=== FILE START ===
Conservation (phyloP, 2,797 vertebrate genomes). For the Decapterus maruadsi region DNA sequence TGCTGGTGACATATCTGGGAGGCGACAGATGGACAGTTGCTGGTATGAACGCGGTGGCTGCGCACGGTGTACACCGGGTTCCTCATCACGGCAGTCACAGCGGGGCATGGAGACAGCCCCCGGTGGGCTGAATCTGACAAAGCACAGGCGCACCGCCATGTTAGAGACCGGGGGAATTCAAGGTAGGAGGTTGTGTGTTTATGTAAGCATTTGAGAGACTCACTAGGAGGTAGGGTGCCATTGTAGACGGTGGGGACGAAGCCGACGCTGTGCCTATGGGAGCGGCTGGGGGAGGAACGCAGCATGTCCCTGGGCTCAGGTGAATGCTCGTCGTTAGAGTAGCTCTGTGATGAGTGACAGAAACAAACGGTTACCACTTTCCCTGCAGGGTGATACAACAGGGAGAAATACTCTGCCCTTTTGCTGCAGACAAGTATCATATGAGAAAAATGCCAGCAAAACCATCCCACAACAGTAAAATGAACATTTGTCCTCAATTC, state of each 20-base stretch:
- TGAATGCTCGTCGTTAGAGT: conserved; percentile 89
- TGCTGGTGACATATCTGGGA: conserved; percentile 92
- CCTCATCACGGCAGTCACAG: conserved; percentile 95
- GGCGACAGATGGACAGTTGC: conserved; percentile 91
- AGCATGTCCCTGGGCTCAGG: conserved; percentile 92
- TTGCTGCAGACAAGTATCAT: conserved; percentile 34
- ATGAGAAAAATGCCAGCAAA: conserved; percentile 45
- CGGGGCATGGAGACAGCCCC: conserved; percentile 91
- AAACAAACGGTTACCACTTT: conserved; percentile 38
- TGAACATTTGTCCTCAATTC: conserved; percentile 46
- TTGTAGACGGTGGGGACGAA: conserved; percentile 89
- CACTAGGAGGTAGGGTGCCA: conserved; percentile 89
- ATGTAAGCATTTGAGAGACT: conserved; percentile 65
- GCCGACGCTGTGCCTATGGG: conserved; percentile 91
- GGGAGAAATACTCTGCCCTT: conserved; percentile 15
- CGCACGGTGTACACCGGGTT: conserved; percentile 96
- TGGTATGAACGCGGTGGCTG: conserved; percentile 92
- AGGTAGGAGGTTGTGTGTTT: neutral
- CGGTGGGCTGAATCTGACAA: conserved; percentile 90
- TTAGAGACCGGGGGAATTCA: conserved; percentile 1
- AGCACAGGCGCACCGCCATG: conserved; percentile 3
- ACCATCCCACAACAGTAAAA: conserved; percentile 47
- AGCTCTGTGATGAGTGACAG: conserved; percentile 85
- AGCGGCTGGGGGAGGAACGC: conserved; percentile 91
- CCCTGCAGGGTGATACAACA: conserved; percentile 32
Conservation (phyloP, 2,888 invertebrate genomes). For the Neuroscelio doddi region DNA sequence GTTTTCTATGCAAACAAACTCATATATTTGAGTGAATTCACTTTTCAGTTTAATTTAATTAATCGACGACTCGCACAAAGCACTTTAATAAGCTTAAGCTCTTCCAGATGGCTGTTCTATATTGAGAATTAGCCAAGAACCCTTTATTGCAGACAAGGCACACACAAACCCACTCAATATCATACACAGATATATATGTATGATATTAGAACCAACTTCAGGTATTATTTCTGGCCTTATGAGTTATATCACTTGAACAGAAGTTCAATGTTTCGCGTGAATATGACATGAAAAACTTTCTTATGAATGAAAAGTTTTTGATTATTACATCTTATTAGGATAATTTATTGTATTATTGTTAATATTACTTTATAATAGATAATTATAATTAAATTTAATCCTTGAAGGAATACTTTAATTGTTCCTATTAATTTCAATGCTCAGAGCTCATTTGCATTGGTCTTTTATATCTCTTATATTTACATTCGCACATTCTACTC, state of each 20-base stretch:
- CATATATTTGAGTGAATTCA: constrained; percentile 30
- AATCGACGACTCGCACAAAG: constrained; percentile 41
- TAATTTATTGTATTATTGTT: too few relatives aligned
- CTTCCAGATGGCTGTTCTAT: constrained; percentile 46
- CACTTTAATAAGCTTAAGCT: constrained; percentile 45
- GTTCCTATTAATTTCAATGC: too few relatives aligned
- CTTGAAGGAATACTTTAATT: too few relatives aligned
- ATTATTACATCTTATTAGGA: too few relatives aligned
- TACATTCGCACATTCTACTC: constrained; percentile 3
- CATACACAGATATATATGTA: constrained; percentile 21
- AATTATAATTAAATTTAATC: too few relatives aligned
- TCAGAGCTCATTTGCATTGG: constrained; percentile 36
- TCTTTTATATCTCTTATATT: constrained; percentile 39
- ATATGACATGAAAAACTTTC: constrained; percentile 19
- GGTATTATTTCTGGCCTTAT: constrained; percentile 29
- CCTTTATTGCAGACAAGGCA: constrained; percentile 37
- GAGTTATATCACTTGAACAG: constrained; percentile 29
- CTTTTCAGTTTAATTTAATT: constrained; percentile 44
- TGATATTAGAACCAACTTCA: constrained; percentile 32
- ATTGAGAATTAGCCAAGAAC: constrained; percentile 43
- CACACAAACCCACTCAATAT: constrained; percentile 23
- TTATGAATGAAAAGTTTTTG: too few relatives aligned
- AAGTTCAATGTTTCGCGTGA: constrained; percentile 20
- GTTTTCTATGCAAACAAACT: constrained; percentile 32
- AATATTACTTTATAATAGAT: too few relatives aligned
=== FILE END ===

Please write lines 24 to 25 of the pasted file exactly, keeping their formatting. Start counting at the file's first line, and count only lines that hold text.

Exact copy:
- AGCTCTGTGATGAGTGACAG: conserved; percentile 85
- AGCGGCTGGGGGAGGAACGC: conserved; percentile 91